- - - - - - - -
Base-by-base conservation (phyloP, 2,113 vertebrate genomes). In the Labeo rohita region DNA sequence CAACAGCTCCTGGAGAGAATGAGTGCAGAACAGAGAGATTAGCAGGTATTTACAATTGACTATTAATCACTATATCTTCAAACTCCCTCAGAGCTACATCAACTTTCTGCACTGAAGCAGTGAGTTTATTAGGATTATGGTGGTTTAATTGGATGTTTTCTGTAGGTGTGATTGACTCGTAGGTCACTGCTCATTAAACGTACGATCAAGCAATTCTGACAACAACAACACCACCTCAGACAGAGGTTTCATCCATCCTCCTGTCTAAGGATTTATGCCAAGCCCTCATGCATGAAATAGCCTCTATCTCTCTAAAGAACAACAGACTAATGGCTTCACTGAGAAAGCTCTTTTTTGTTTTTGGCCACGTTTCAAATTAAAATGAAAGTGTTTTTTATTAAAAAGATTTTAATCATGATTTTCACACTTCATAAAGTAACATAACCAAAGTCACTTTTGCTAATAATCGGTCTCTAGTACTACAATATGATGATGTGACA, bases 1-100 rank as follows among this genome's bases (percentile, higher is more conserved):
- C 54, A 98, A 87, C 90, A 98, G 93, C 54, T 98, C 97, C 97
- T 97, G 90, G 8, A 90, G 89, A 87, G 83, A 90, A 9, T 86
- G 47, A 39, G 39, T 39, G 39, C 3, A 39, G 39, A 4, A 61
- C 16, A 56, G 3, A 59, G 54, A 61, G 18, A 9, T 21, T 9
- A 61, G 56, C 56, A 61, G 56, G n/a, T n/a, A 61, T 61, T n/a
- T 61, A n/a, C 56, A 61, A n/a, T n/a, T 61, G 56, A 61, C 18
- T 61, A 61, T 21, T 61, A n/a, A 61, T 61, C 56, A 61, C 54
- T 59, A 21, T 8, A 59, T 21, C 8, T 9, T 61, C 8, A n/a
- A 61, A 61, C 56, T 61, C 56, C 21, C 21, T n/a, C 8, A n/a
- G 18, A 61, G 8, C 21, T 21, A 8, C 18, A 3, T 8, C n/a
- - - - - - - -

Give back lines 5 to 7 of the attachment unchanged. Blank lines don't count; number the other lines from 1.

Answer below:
- C 16, A 56, G 3, A 59, G 54, A 61, G 18, A 9, T 21, T 9
- A 61, G 56, C 56, A 61, G 56, G n/a, T n/a, A 61, T 61, T n/a
- T 61, A n/a, C 56, A 61, A n/a, T n/a, T 61, G 56, A 61, C 18